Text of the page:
Hi! My name is Katie Nordstrom, and this fall semester I am participating in an Irish teaching internship. Jake Butter ’18 (another Vassar student) and I are living in a two-bedroom apartment above a gas station, which is common in Europe, in a very small, touristy town (population 2,609) in Western Ireland called Clifden. I am currently experiencing two firsts: Living in a country other than the United States as well as living in an apartment where I have to cook and clean. Fortunately, I still don’t have to do the scariest thing about being and adult, which is paying rent (thanks Mom and Dad). So, Jake and I are trying to figure it out. While we sometimes blending in seamlessly, sometimes we might as well have “AMERICAN” tattooed across our foreheads.
For our first weekend in Ireland, we decided to explore the countryside and visit the acclaimed Cliffs of Moher after our Friday class, which takes place in the city of Galway about and hour and a half from Clifden. We started out from our apartment to catch the 9:00 a.m. bus from the station outside the public library. The bus pulled up, and we took out our phones, flashing our electronic tickets to the driver as we climbed on board and made our way to the seats. We looked just like locals.
We made it to Galway, attended our class at NUIG, and ventured into the city looking for something to eat and a hostel for the night. This would have been an easier task if it hadn’t been pouring rain and we had data available on our phones. The scene turned into the two of us stumbling into random hostels sopping wet to inquire about a room for the night. We tried three different places before a very nice man took pity on us and called around. Success! There was a B&B down the road with two open beds. Everything worked out fine, but we learned the valuable lesson that it is important to make arrangements ahead of time. We secured our things in the room and paid for the night. Finally, it was time to eat! I had the famous seafood chowder of Western Ireland, and Jake had a delicious-looking pulled pork sandwich.
After we ate, it was time to run an errand to the computer store (my computer decided that it no longer wanted to turn on three days after arriving in Ireland…Woo hoo!). We looked up directions using the restaurant’s Wi-Fi and proceeded to mark the route down on our physical, paper map (apparently these still exist?). The sky had cleared up and things were looking good. We even made it to the store without getting lost one time! I dropped of my computer and we started the trek back.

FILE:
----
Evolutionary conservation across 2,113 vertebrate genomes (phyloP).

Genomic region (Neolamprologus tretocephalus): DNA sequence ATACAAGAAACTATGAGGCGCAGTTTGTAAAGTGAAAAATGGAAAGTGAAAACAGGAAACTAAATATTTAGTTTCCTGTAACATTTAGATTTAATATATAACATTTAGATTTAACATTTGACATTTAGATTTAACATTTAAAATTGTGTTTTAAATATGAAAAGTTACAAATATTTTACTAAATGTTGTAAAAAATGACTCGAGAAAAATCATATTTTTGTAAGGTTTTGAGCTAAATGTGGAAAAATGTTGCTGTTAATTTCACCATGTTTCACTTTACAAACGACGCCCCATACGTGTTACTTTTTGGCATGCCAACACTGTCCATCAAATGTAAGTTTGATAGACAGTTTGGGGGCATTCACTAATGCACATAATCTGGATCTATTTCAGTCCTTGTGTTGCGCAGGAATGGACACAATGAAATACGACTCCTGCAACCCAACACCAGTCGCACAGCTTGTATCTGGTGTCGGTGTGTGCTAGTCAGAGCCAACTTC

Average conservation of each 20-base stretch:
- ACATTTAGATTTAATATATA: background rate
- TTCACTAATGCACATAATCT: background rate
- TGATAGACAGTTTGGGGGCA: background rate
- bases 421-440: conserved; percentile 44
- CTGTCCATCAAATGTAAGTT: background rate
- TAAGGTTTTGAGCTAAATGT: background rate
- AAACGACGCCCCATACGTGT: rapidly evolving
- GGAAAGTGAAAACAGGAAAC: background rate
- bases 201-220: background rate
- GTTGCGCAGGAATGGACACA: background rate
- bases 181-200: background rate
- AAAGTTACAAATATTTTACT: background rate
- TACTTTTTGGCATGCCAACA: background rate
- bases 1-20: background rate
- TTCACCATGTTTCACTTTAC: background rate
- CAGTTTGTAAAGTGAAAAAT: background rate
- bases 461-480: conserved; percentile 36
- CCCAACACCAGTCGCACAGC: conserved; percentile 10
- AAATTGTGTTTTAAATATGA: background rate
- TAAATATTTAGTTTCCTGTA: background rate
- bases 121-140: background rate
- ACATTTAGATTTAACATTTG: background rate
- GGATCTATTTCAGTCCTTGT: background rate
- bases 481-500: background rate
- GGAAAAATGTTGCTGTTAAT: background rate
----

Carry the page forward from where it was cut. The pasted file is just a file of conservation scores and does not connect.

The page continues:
Unfortunately, it started raining, and we were walking against the wind, which forced us to hold our hoods over our heads and face the ground as we walked. One second I was having a conversation with Jake (probably complaining about the rain), and the next I am suddenly on the ground with my glasses knocked off my face. I looked up and realized that I had rammed my head into a window that was propped open. I felt something trickle down the side of my face, now aware that I had cracked my head open. The closest store we could find with a bathroom was TK Maxx (T.J. Maxx in the U.S.). After I cleaned up, took an aspirin and sat down for a bit, we ventured back into the city. I had to carry tissues with me because the cut was connected to my eyebrow muscles, meaning that every time I smiled or laughed my head would start bleeding again!
The evening went well, considering. We had dinner and got a good night’s sleep in the B&B, making sure to get up early in order catch the first bus to the Cliffs of Moher. It was about a two hour drive, and the scenery was gorgeous, with rolling green hills on one side and the powerful ocean on the other. We knew that we were getting close when I misunderstood the bus driver and confidently insisted that Jake and I get off the bus. However, I was wrong, and we still had a 3.5-mile uphill journey to the Cliffs. This mistake turned out to be a blessing in disguise, because it was the single most beautiful walk of my life. The sun was shining with a nice ocean breeze as the cliffs appeared slowly and elegantly. I whole-heartedly recommend that everyone go see the Cliff’s of Moher. It is one of those formations that look gorgeous in pictures but are literally breathtaking in person.
Once we got to the top, we were exhausted and ready to get on the bus back. I was sleeping and Jake was reading when the bus suddenly stopped. A bus in front of ours had broken down diagonally across the center of the road, making it so that no one could pass in either direction. Eventually, a mechanic arrived and moved the bus, but we had lost two hours sitting in the road, causing us to miss our connecting bus in Galway by five minutes! That was the last bus to Clifden of the night. Thankfully, we were able to rent out the same beds for another night and leave bright and early the next morning on the first bus. We had survived our first travel experience in a foreign country! There were bumps, some caused by our inexperience, others by fate, both making it an adventure I will never forget.